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Patents: About Patents

Searching for patent documents


The information and resources presented on this library guide are intended to support academic purposes of patent searching, such as identifying the "state-of-the-art" of technologies or conducting historical research regarding inventions.  None of the information provided should be considered as legal advice or an interpretation of the law.

For questions or guidance regarding legal matters involving intellectual property, including patentability / novelty, freedom to operate / infringement, or validity / enforcement readiness, contact the Wyoming Technology Transfer and Research Products Center.  Faculty, staff, and students of the University of Wyoming are governed by UW Regulation 9-1 on Patents and Copyrights, which specifies that inventions and works created through the use of University resources are the property of the University.

What is a Patent?

Most patents give exclusive rights, for at least 20 years from the date of application, to the owner of an invention or new process to make, use, or sell it.  The right extends throughout the country or countries in which the patent was issued.

A patent document has three main sections: 1) a cover page with bibliographic information; 2) a specification, which describes the invention, and 3) claims, which define the extent of the patentee's rights.

The United States recognizes three types of patents: 1) utility, 2) design, and 3) plant.

Utility patents are the most common type and include processes, machines, articles of manufacture, compositions of matter, and new improvements of the aforementioned.

Design patents include new and original ornamental designs for articles of manufacture (i.e., the appearance of an item).  Design patents are protected for 14 years from the date of issue.

Plant patents are for distinct and new varieties of asexually-reproduced plants.

Why Search Patent Literature?

There are many reasons to search patent literature to support academic purposes (apart from legal matters):

  • Learn what inventions have been described, i.e., the state-of-the-art, in a particular area of technology. (Note: Patent applications often describe the most cutting-edge technology research.)
  • Trace the historical evolution of technologies and inventions.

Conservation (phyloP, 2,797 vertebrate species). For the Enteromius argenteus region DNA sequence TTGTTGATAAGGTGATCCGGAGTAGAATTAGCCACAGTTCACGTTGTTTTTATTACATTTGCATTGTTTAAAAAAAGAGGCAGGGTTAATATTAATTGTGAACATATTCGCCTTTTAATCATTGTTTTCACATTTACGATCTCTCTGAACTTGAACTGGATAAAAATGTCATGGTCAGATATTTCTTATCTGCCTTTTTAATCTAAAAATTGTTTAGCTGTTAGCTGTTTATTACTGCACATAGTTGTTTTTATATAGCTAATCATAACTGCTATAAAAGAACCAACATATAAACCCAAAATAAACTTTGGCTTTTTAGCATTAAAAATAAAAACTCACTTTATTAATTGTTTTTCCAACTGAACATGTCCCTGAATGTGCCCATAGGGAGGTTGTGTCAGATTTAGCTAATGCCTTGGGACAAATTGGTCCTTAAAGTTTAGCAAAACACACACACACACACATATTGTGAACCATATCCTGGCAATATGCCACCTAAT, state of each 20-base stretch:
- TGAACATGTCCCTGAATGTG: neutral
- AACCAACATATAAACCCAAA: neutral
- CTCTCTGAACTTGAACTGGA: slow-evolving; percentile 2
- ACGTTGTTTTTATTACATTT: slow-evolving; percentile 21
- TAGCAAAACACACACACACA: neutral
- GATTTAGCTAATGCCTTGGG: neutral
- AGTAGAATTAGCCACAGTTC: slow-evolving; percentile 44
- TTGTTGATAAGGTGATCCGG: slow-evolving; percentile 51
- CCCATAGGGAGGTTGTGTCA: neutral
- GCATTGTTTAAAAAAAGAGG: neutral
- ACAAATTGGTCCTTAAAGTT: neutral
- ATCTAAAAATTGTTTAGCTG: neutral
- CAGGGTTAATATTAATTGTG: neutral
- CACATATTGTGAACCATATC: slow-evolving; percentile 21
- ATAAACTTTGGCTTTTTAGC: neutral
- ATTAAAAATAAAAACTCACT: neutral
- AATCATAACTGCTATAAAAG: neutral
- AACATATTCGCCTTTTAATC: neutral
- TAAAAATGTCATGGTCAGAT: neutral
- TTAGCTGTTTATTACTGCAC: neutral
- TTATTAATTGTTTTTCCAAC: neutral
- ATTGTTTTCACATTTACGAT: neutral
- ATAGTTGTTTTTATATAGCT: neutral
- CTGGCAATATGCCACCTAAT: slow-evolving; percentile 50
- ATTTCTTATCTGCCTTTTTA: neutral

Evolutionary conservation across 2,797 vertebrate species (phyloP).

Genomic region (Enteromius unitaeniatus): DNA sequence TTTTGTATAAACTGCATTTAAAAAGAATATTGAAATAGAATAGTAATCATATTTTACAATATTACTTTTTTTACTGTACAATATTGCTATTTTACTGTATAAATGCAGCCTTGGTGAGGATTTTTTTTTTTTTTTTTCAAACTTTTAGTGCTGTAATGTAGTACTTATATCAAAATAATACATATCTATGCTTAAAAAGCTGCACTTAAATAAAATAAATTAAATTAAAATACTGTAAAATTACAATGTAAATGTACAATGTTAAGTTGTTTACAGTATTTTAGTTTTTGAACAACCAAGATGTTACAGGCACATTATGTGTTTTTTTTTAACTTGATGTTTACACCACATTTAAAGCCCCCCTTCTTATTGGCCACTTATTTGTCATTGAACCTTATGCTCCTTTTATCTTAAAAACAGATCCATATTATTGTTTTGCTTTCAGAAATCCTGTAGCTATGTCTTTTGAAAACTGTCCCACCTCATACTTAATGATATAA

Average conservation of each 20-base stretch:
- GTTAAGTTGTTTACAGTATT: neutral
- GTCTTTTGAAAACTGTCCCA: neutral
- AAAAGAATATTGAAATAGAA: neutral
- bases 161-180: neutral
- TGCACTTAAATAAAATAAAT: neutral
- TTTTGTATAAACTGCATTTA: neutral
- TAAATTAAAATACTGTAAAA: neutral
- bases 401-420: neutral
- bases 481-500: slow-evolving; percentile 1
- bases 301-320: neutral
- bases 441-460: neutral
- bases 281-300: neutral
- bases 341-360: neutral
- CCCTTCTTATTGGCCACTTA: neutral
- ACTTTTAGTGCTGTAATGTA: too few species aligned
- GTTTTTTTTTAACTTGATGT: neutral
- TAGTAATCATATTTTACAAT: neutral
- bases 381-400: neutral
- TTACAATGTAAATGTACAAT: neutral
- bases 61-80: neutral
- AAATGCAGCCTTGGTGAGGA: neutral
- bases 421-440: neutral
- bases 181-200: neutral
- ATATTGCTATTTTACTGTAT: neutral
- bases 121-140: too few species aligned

• Find citations to citing and cited references; contribute to literature review.
  • Learn how equipment or processes work, based upon invention descriptions and diagrams.
  • Avoid duplicating research efforts for previously described inventions.
  • Identify gaps in technology development as potential areas for research and development activities.
  • Identify experts / inventors in a particular field of technology.
  • Find information on technologies and inventions not available elsewhere, including in scholarly publications.  (Note: The vast majority of technical information conveyed in patent documents is not published elsewhere.)

Instructional Video - By Judy Pasek

What Do Patent Documents Look Like?

Patent Numbers

Patent numbers consist of a 2-letter Country Code, a publication or serial number, and a publication Kind Code.

What Do I Need to Know About Patent Documents?

  • Patent documents are not peer reviewed, and therefore, ideas for patents may not be proven to work, and may not have been tested experimentally.
  • Patent documents do not include product names or trademarks.  Patent titles are often vague as to what is being described.  This makes findability by keyword searching difficult, at best.
  • Patent documents may describe components, and commercial products can be made up of several patents.
  • Patents can be sold to new owners; however, documentation of change of ownership is not required or reflected in patent documents.
  • Most countries have their own patent offices and laws.  Most maintain their own patent databases, resulting in a plethora of potential sources of invention information.  A patent is only enforceable in the country in which it was filed and approved. 
  • Multi-country patent applications are facilitated by the 1978 Patent Cooperation Treaty (PCT), managed by the United Nations, World Intellectual Property Organization (WIPO).  Published patent applications filed through the PCT have a number prefix of WO.  As patents are issued by individual countries, a country prefix is designated, creating patent families of related documents for a given invention.
  • Patent applications are generally published 18 months after being filed. 
  • Application and issued patent numbers for a given invention may differ or have a suffix added when approved. 

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Library Book: "Patent Searching Made Easy"

Additional Online Patent Information

Patent Articles